The proposed activity to be carried out during the tenure of a Small Research Grant consists of data collection in the newly opened Medact Archive at the Wellcome Library in London. For this purpose, I will travel to the Wellcome Library in London where I will spend five full days in the Medact Archive to look at materials relating especially to one of Medact's two predecessor organizations (the Medical Campaign againt Nuclear Weapons). This research will play a pivotal role in the completion of my current project on transnational medical activism against nuclear weapons in Britain in the Cold War.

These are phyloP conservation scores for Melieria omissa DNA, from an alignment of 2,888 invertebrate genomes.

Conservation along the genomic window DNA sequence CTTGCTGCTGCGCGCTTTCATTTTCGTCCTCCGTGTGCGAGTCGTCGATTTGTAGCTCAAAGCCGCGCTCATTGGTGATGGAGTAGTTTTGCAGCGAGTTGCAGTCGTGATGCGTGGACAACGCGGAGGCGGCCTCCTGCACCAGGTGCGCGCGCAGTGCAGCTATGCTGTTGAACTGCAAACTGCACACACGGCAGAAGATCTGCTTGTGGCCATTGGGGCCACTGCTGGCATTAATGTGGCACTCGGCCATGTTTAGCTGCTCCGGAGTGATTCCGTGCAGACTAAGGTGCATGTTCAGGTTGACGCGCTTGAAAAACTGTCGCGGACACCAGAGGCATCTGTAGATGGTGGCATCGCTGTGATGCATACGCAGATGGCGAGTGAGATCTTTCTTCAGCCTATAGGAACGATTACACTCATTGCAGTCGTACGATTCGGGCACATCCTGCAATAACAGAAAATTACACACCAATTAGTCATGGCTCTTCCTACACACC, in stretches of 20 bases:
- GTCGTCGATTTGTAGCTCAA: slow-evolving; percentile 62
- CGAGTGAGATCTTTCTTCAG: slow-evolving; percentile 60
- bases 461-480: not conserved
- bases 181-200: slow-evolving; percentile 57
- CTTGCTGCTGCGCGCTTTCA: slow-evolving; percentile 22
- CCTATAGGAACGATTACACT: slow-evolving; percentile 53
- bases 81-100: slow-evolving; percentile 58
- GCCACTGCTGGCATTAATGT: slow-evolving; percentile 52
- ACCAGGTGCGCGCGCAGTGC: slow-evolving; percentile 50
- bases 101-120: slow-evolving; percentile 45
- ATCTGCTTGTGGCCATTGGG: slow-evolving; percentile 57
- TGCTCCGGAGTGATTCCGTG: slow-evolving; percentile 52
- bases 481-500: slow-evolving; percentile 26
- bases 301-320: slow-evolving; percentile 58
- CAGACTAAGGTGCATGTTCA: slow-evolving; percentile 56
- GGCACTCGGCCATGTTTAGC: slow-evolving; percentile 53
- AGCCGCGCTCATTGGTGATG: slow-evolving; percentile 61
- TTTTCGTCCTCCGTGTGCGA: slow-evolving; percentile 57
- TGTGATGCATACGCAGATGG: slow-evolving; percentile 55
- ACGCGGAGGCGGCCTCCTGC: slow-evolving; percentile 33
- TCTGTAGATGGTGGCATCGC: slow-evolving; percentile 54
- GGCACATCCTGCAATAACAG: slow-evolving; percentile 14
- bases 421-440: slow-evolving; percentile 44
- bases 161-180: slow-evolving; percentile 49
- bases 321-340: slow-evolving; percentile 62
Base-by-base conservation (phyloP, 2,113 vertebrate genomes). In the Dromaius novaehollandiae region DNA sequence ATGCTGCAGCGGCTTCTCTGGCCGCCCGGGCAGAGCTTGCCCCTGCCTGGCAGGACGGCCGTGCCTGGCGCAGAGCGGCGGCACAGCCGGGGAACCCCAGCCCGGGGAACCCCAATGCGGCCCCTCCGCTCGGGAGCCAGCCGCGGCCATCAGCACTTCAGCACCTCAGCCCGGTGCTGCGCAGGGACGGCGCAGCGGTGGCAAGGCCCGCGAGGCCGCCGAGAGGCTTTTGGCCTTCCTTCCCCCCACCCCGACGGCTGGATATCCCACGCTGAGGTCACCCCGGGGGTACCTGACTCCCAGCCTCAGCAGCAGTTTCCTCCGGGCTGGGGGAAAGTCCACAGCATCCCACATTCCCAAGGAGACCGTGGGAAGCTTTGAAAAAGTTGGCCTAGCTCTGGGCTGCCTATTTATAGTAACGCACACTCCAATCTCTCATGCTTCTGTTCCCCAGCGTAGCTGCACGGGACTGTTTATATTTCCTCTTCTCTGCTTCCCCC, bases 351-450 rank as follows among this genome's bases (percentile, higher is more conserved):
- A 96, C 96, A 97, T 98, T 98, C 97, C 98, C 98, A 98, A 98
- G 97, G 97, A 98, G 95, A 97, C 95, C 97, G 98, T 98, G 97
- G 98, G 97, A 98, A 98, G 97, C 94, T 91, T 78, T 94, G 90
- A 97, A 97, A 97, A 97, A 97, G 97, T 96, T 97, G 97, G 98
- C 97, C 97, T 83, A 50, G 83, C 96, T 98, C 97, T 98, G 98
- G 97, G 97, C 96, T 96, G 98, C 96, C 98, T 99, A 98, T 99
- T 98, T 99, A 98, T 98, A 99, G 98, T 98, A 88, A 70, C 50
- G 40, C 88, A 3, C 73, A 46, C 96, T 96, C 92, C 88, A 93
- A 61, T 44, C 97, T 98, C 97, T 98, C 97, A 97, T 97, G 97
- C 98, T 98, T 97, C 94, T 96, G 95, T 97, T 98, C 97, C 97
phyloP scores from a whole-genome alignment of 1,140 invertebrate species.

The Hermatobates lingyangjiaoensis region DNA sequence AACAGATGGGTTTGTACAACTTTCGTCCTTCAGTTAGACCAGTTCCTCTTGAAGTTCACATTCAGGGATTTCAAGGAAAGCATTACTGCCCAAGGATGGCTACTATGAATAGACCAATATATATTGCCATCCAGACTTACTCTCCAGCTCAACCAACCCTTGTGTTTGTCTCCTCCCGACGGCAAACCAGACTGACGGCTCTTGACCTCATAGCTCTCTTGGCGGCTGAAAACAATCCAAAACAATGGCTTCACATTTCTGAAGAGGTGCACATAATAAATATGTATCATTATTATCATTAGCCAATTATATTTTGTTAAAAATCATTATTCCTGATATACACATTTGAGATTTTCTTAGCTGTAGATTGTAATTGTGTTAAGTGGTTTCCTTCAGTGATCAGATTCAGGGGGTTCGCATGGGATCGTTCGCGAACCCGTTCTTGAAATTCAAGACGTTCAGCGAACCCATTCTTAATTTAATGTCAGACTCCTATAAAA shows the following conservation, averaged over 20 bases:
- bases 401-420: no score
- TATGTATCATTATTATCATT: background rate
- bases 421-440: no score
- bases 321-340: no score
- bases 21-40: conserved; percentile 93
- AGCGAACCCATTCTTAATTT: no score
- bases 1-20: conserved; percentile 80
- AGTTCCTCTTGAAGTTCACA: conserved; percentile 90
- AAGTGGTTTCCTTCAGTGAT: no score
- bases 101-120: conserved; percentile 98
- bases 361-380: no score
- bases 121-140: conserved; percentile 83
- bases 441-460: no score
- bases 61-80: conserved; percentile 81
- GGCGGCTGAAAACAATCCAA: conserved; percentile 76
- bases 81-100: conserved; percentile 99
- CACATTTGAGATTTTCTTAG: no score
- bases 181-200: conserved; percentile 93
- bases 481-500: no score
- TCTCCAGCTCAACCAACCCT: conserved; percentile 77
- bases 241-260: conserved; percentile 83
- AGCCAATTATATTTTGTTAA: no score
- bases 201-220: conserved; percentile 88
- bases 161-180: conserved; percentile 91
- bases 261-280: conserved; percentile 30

Medical botany in the 19th and early 20th Century: Berthold Carl Seemann (1825-1871)and Melville William Hilton-Simpson (1881-1938). 29 Aug 2014
Visit of Archives in GB, in particular Kew Archives, London, Royal Anthropological Institute of Great Britain, London, Pitt-Rivers-Museum, Oxford. Investigations into the inheritance of Seemann and Hilton-Simpson, screening of letters and documents regarding reports on medicinal virtues and ethnopharmacological uses of plants collected, primarily by botanical interest.
Prosopography and Healthcare. 22 Apr 2013